There are numerous studies which state that 8 out 10 entrepreneurs who start a business fail within the first 18 months. Bloomberg for example makes this case – meaning 80% of these businesses are toast within a year and a half.
There are numerous reasons why this happens. When asked, many of these entrepreneurs will say they ran out of money. Although in fact this may be true, my thought is there were a few things which happened earlier which might have changed the outcome.
A question one of my coaching clients might be asked at some point by me: “What amount of money would you like to set this year or next year as your target?” More often than not an answer might be something along the lines of: “One million dollars!” My response is: “Okay, great, by the way how much is the most you have ever made in any one year in your entire lifetime?” The silence is deafening! Allow me to re-phrase the question: “Have you ever earned over six figures in your own business of any type ever before?” For many there is still silence. A few might say once or twice they have achieved it.
My next question is: “Would you consider a more realistic or achievable target of possibly 50% more than your best one year total ever working in your own business instead?” The point of this conversation is to not allow the thought of a near term unachievable goal become the driving force behind the operation. It is not my intent to become a dream killer. It is to allow the dream to become a reality.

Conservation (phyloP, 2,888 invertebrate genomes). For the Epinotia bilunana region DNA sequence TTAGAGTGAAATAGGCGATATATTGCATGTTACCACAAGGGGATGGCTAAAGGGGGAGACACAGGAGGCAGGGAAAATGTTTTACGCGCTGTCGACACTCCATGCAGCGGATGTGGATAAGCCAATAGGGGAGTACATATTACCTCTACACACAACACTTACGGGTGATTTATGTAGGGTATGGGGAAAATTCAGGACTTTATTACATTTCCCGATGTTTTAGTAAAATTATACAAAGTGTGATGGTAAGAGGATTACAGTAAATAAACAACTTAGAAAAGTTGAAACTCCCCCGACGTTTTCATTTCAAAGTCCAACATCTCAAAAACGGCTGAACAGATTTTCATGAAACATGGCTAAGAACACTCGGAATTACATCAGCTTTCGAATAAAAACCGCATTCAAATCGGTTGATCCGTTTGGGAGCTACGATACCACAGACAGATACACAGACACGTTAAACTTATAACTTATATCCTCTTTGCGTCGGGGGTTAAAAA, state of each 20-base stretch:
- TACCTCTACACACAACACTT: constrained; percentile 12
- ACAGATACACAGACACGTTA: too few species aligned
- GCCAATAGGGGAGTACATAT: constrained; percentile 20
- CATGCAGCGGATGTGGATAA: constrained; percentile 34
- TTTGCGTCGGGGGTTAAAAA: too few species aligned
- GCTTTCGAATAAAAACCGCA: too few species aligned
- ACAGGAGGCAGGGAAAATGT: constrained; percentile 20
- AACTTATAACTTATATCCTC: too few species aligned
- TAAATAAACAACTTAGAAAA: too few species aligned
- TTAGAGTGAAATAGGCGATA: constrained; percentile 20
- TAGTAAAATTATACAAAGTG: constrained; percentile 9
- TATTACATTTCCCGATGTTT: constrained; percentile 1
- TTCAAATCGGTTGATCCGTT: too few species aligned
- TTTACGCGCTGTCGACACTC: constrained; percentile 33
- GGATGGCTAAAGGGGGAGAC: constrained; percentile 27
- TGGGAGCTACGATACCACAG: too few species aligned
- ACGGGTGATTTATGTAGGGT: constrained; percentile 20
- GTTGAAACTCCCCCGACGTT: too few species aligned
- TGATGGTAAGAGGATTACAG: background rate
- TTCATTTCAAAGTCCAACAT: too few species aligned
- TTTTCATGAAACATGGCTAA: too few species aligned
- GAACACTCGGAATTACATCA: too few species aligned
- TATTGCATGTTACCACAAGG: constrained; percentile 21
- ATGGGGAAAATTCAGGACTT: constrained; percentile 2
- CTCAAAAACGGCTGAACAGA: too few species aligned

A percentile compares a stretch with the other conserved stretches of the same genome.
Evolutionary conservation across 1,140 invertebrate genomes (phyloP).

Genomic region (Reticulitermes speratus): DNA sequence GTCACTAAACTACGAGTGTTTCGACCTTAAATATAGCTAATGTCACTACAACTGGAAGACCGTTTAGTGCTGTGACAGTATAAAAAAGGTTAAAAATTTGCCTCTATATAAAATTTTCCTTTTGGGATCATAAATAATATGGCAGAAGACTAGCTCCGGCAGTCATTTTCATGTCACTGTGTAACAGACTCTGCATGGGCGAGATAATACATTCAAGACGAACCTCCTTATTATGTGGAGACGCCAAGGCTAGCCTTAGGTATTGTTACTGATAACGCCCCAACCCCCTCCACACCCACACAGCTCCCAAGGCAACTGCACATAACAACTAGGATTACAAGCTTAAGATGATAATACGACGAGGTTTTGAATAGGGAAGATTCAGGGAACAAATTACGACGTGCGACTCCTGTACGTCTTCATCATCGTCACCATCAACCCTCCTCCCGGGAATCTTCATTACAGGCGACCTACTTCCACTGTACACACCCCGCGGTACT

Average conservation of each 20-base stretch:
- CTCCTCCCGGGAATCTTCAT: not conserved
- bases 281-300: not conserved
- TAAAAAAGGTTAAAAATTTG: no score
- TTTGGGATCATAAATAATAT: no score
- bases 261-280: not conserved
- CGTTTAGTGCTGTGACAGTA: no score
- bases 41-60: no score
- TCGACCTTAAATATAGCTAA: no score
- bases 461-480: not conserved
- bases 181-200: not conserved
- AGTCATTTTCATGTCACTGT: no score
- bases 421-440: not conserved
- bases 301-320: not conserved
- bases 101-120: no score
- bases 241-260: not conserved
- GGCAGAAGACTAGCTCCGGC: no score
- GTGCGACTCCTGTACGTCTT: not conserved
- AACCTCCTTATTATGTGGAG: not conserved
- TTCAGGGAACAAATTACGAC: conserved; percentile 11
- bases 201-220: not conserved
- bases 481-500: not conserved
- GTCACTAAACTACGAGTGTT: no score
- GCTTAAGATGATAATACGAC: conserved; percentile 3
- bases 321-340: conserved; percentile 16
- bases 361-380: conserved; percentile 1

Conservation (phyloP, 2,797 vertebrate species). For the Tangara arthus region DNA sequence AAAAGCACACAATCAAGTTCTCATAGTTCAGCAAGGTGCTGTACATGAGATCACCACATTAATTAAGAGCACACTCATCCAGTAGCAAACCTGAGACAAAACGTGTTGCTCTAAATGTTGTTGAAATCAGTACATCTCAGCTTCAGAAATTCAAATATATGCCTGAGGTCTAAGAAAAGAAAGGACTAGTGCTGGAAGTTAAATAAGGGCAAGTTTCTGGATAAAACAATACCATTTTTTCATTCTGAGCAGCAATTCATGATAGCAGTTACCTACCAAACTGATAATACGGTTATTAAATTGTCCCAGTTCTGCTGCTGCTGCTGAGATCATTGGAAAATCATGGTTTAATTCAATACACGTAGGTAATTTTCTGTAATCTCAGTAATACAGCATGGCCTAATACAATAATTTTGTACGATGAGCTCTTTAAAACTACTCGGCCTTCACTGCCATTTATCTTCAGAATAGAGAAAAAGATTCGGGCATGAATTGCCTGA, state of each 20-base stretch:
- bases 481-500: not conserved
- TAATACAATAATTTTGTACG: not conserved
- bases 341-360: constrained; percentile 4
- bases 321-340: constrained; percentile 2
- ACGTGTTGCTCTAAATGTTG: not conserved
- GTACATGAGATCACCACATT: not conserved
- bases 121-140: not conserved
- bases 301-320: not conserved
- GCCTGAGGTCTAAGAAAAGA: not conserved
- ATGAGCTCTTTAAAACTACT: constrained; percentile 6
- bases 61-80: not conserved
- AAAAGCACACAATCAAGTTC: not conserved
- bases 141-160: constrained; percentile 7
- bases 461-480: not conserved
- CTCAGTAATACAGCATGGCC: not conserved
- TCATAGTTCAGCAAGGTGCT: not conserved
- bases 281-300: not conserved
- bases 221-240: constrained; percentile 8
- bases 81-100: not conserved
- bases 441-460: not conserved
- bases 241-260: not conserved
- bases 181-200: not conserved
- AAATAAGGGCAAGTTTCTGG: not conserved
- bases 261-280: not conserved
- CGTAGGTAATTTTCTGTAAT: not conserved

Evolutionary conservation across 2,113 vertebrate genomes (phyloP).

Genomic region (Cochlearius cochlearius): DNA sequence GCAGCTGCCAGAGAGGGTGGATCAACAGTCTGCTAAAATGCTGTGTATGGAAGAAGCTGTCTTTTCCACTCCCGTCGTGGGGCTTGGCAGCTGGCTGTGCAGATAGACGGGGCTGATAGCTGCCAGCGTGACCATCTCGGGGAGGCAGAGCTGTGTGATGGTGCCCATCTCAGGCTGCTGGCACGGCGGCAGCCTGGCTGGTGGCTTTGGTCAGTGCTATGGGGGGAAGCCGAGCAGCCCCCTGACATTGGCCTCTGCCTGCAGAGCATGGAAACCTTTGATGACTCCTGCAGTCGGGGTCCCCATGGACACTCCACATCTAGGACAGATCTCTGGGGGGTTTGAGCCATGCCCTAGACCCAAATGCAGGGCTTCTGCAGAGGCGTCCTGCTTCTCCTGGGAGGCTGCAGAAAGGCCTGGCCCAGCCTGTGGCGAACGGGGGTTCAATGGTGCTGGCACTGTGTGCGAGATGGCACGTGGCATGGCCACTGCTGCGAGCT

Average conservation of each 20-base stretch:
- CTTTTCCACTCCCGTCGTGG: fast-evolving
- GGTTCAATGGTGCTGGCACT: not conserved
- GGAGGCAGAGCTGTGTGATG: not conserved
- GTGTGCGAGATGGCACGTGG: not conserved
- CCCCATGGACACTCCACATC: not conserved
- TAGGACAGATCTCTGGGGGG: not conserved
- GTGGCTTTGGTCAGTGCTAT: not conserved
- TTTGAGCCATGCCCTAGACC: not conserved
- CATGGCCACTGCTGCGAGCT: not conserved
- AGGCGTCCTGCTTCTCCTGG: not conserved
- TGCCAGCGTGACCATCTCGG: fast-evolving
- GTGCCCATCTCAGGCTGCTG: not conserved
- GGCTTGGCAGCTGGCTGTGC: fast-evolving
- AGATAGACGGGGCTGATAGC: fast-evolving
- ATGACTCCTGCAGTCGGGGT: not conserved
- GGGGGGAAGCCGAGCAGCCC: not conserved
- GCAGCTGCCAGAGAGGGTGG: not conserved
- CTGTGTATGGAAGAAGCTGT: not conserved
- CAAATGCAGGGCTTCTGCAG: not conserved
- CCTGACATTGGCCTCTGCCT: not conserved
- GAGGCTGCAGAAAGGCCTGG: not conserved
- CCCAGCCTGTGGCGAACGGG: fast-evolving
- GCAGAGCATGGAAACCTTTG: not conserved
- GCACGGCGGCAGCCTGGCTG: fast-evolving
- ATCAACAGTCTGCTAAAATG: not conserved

If the “One Million Dollar” mark has to be there then let’s move the target date to achieve that type of number out a few years so it becomes a more realistic and achievable goal. A sure way to doom the enthusiasm of an entrepreneur and their team is to set the bar so high they will have absolutely no chance of hitting it.
In a world where everything is able to be measured and reported rapidly and easily, it would become quite obvious to everyone, unless the business was a miracle business opportunity, that the far reaching unrealistic expectation would never be achieved. It is far wiser to select a stretch goal with a bit of wonder and fear attached to it which would still be attainable than to set an unreachable goal. The entrepreneur and their team would be able to see the results moving toward the goal and potentially shift one or two things along the way to improve results in order to achieve the goal. This is how momentum and a driving spirit are created and maintained. This is one item to consider early on in setting up your business and revisit at least once each year.
Mitch Tublin is a business consultant, advanced certified personal and executive coach and a professional speaker based in Stamford, CT.
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Tandy Elisala says
Mitch, great article. I agree that having reasonable goals is important and we don’t want to doom someone for failure by setting goals too high. I think it’s a delicate balance between helping biz owners set reasonable goals and making them stretch goals to motivate them.
Mary Ellen Miller says
Mitch I particularly like your statement about revisiting your strategic goals as an entrepreneur at least once a year. My other thought is that being in business for oneself gives you the toughest boss you’ll ever have (certainly in my case that’s true!)
Sue Painter says
Long time ago I heard David Neagle ask someone “why do you just knee-jerk reaction say you want a million dollars? Why do you even need that?” If there is no substance behind the number it is meaningless and has no energy so therefore no one will actually work toward it. It’s a pipe dream.